At about the midway point of Gonçalo Tocha’s epic taxonomy of Corvo, It’s the Earth Not the Moon, a Cinema of the Future juror slipped passed me on the way to the exit; a departure owing not to listlessness, but rather for a mid-film repast, as this was his third viewing of the film. (It won the prize.) Yes, It’s the Earth Not the Moon is that kind of movie, utterly ordinary and otherworldly, tedious and enchanting, a movie about the past but laying a foundation for future filmmaking. It’s also a product of the “Locarno factor,” in which seemingly low-profile films presciently handpicked for the Swiss fest expand profoundly from their debuts. (See also Papirosen, Nana, and the winner of Best Film and Best Director in the International Competition, Nadav Lapid’s enigmatic Policeman.)
Summer of Giacomo
Summer of Giacomo, from another Locarno alum, Alessandro Commodin, was a discovery for me; the film’s eponymous, hearing-impaired teen spends a summer day with a close girl friend, wandering the woods, mud and thorns underfoot, in search of an Edenic watering hole where they will while away the torpid afternoon. The vibe is something akin to Blissfully Yours (2002) imagined by Nicolás Pereda (my apologies), punctuated by a mid-film sequence that takes Jonathan Richman’s “Egyptian Reggae” to a higher plane. What seemed a misstep in the final act, involving a pop song frosting an otherwise austere film, took on a different context seen in light of the amicably oddball Giacomo’s imminent loss of hearing, while the voiceover narration refracts all that has come before.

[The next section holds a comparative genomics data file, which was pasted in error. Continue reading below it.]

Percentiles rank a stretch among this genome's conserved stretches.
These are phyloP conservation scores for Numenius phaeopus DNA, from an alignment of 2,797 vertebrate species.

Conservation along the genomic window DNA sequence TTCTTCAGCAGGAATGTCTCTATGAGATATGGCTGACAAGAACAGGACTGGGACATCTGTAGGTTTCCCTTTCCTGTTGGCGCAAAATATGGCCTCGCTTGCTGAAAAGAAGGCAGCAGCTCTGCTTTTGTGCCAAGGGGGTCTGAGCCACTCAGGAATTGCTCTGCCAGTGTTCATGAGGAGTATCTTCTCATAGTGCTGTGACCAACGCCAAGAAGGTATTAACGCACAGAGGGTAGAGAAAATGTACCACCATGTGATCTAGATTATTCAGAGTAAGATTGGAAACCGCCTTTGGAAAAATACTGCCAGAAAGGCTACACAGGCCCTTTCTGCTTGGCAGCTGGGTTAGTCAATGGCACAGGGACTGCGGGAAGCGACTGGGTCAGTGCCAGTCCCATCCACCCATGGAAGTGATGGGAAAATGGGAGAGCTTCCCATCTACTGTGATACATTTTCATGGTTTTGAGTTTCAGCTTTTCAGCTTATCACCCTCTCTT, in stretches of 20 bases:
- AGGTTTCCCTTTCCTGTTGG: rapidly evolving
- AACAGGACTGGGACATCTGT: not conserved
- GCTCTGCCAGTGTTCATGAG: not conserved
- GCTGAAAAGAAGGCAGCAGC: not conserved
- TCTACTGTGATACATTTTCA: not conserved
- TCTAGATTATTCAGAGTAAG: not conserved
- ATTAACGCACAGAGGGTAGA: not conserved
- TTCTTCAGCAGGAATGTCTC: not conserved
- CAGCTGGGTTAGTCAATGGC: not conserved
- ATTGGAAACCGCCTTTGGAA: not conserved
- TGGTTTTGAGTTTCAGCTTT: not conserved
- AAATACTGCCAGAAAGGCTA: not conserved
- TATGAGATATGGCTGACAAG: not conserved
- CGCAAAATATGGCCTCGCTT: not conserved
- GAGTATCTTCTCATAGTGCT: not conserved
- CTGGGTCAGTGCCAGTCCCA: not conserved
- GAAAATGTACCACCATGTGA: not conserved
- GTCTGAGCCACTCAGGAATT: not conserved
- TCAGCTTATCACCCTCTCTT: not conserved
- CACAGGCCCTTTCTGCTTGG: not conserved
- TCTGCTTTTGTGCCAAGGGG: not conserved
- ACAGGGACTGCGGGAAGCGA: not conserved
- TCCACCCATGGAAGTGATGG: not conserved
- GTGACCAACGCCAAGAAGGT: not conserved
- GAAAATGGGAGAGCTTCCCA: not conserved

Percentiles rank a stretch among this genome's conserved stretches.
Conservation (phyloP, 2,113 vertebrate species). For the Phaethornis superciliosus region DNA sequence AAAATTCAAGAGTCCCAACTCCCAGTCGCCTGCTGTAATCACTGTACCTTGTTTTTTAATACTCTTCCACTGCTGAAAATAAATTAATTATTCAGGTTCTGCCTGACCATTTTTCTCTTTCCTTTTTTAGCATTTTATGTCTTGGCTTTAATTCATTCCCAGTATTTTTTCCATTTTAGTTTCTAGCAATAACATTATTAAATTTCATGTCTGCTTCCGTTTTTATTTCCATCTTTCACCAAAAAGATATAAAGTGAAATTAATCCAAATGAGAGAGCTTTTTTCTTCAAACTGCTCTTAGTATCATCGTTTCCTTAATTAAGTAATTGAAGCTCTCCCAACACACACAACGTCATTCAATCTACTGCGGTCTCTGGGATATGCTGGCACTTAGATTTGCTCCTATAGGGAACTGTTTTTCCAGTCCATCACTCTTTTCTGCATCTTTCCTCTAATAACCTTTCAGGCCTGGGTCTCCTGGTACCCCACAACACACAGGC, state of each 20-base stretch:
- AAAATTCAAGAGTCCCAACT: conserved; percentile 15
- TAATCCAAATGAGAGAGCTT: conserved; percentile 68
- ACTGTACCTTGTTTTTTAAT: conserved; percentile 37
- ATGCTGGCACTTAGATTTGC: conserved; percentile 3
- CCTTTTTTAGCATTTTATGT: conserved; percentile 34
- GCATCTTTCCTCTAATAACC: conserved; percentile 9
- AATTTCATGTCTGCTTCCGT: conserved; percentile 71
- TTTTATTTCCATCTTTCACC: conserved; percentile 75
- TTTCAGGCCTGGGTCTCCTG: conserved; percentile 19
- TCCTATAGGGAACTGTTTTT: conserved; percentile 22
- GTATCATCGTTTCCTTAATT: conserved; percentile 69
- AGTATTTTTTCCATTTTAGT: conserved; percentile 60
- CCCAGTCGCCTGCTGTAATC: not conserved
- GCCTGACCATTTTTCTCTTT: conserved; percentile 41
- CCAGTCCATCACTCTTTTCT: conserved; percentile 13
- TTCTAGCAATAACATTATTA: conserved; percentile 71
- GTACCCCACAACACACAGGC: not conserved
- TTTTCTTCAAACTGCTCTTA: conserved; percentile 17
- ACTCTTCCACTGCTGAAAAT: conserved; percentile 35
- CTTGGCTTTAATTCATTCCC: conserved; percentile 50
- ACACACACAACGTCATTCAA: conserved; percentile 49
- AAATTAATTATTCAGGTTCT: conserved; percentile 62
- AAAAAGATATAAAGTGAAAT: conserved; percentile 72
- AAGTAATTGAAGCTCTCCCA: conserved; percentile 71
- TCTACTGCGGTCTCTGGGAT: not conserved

Les éclats (Ma guele, ma révolte, mon nom)
Sylvain George, a revelation of last year’s edition, continued his search for a cinematic grammar of the dispossessed in Les éclats (Ma guele, ma révolte, mon nom), a film built from footage taken over the four years spent in Calais documenting refugees. Les éclats’ formal continuation of this thematic pursuit—a poetic and scorching chronicle of exodus and survival among mostly Middle Eastern and African men—suggests an unending narrative to which George has conscionably committed himself, collecting spoken testimonials and fragments of lives to reflect the emancipatory politics of Rancière and the poetics of Césaire (“because life is not a spectacle, because a sea of sorrows is not a proscenium, because a man who cries out is not a dancing bear,” from Cahiers d’un retour au pays natal). George is singularly cultivating a genre of his own.
And the figurative head-scratcher from Miguel Gomes, Tabu, was cause célèbre (incredulously, even with a sold-out press screening), film maudit, and future classic all at once. BAFICI, which retrospected Gomes in 2009, seemed to belong to the Portuguese director and International Competition juror this year, as Tabu embodied, consolidated even, many of the festival’s artistic concerns, of conjoining, in the opening address of departing artistic director Sergio Wolf, “the polemicist and the entertaining clown, the provocative preacher and the playful kid, the inquiring psychologist, and the narrating writer.” Who fits this bill better than Gomes? The narrating writer is no less than the director himself, embedded into his narrative as the lyrically inclined commentator (literally, in the prologue) of an absurdly romantic post-colonial silent love story with a reptilian witness and a cover band playing a Portuguese version of “Be My Baby” (recorded by Les Surfs). Les Surfs also performed the song in French, retitling it Reviens vite et oublie. Come back soon and forget. It’s a cryptic key to watching the world of Gomes’ oeuvre and Tabu especially, in which “the space of the spectator is very important.” Leave it to an awesome genius to give back some of that space, even if all the head scratching is obstructing the view.